They needed to regain the momentum. They need to prove that their 7 game regular-season winning streak against the Devils means nothing and that their season ending shootout loss to New Jersey means nothing either. The New York Rangers needed to start the playoffs with a clean slate and a fast start. That is exactly what they did in a 4-1 win over their Hudson River rivals.
It was a physical game as expected, one that most players left with bumps and bruises. There were a total of 61 hits dished out and players were being knocked down all over the ice. Sean Avery and Jaromir Jagr both took pucks to the face. The Rangers managed to play their game despite that, being agressive but not overly so. The Devils, in search of more offense, displayed a superb forecheck that slowed down the Rangers' exit from their end of the ice. The game began as one would expect a Game 1 to start. The adrenaline was flowing through the players veins and the action was fast paced and furious. After the first 10 minutes the play slowed to a more conservative style as no team wanted to surrender the first goal. Though each team had its fair share of chances in the first period nobody could put a puck past either goaltender.
The Rangers broke through at 1:45 of the second period, just as a Paul Martin interference penalty had expired. Scott Gomez, who tallied three assists on the night, split the Devils defense before dishing the puck to Brendan Shanahan at the right slot. Shanahan took a wrist shot that fluttered through the legs of Brodeur for a 1-0 Rangers lead. The Devils struck back at 14:14 of the second with a power play goal. The Devils controlled the puck in the offensive zone for the entire power play and got a good break when Martin Straka's stick snapped in half. Though Straka slid all over the ice to block shots and passes, the Devils were on a virtual 5 on 3 when it came to puck possesion. Finally, when it appeared the Rangers would be able to clear, Zach Parise knocked the puck away from Rangers defenders two times while lying flat on the ice. Patrick Elias controlled the puck along the left board before sending it across to Paul Martin in the right slot. Martin put a good fake on Fedor Tyutin who slid out of the way before shooting it through the pads of Henrik Lundqvist to tie. As the second frame ended, New Jersey seemed to have the momentum as the Devils fans' voices dominated the Prudential Center.
In following the regular season pattern, the two teams entered the third period all knotted up. Both teams were being careful to avoid making a costly mistake that could break the tie. It was the most unlikely of candidates who did make that costly error, one that occurred because of his stickhandling skill and not in spite of it. The Rangers broke down the ice shorthanded and Ryan Callahan ripped a shot from the right wing boards that Broduer stopped with his pad. The puck richocheted of the skates of players driving to the net and settled in front of Martin Brodeur. The Devils goalie looked to make an outlet pass down ice, not realizing that Callahan was swopping behind the net toward the unprotected puck. Before Brodeur could react, Callahan whacked the puck past Broduer, who fell to the ice in shock and frustration. The momentum had shifted for good and the Rangers sealed their lead with 2:57 left in the game. Sean Avery stole the puck in the neutral zone and passed it ahead to Scott Gomez. Gomez drove down the left boards and started to go behind the goal, before throwing the puck to the front of the net. The puck hit the skate of Sergie Brylin and settled in front of a driving Avery who put it into the unguarded net. The Rangers capped the scoring with an empty net goal as Brendan Shanahan defered the gimme goal to Nigel Dawes, allowing the rookie to score his first career playoff goal.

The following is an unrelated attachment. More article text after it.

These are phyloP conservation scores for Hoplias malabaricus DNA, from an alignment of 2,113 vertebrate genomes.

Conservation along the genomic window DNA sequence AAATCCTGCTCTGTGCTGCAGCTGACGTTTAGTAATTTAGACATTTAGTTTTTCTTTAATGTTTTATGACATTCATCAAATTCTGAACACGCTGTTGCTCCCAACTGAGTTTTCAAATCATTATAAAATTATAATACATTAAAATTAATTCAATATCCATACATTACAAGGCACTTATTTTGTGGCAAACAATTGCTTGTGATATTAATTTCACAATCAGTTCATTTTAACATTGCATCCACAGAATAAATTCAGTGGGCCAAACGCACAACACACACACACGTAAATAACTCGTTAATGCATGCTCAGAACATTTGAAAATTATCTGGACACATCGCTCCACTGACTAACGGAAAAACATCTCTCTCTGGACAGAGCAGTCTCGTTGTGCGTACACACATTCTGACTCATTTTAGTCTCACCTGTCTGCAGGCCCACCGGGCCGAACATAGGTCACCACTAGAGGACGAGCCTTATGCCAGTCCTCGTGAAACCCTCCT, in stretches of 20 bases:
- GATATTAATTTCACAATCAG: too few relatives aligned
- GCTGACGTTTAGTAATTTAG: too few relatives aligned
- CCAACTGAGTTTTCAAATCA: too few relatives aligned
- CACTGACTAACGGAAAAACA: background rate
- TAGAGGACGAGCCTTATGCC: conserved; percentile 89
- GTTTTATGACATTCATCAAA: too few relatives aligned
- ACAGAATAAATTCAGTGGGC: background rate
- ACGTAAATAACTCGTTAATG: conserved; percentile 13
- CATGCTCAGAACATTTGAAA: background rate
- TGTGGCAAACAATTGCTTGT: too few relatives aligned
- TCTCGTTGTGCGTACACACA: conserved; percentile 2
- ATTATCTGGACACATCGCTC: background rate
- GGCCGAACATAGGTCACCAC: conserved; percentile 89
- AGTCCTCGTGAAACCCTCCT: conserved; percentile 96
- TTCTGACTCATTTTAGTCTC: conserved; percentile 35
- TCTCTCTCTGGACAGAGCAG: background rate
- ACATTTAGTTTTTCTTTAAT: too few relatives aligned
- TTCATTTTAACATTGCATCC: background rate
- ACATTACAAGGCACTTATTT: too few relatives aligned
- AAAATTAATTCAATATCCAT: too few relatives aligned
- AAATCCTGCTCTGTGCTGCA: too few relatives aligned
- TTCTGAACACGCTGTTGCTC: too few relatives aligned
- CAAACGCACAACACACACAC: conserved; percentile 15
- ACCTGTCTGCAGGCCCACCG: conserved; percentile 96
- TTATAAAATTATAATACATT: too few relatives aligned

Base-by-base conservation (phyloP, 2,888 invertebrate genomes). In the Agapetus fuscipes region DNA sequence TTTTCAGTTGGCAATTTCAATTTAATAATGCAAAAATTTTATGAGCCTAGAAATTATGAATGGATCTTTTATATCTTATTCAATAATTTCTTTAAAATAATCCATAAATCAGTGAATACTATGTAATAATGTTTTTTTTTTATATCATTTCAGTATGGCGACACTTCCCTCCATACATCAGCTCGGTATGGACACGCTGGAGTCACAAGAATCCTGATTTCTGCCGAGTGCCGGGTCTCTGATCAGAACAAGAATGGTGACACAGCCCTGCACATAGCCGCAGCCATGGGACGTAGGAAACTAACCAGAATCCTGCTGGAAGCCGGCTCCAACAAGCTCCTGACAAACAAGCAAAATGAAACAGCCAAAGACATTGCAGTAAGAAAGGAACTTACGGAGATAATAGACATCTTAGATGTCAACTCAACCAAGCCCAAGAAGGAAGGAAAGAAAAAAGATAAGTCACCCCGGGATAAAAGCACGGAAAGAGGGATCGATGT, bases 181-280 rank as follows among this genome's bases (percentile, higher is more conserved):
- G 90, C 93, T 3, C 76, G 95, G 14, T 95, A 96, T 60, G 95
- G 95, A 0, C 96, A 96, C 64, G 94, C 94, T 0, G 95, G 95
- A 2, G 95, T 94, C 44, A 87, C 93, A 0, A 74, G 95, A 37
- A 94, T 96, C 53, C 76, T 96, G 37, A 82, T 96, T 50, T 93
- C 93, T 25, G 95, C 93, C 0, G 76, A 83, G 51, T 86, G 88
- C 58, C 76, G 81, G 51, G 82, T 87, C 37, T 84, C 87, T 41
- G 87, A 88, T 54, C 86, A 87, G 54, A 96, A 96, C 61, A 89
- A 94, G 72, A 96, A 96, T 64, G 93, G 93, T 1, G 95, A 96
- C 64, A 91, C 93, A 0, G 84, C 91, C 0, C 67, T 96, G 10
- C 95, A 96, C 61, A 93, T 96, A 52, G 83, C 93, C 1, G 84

The game ended on a note of teamwork and unity for the Rangers. It was that team play that got them past the Devils in Game 1 and should help them during their entire playoff run. 14 out of 18 skaters had a shot on goal, an astounding total when the team took 28 shots in the entire game. The passing was strong, the teamwork was good and most importantly, the Rangers capitalized on key opportunities. In all facets, excluding opportunistic play, it was an even match. The Rangers outshot the Devils by 1, and both teams had good chances. The Devils forechecked well, forcing the Rangers into many turnovers and generating many scoring opportunities. But in Game 1, Henrik Lundqvist reigned supreme, making many great saves and, with the help of 3 crossbars, holding the Devils to one goal.
Once again a third period decided the fate of the Rangers and Devils. It is a pattern that is to be expected for the rest of the series. But the New York Rangers will gladly accept that, as they have thrived in that postition on numerous occassions. True, the season begins anew when the playoff comes, but the teams are the same and the Rangers are still the End Game Masters.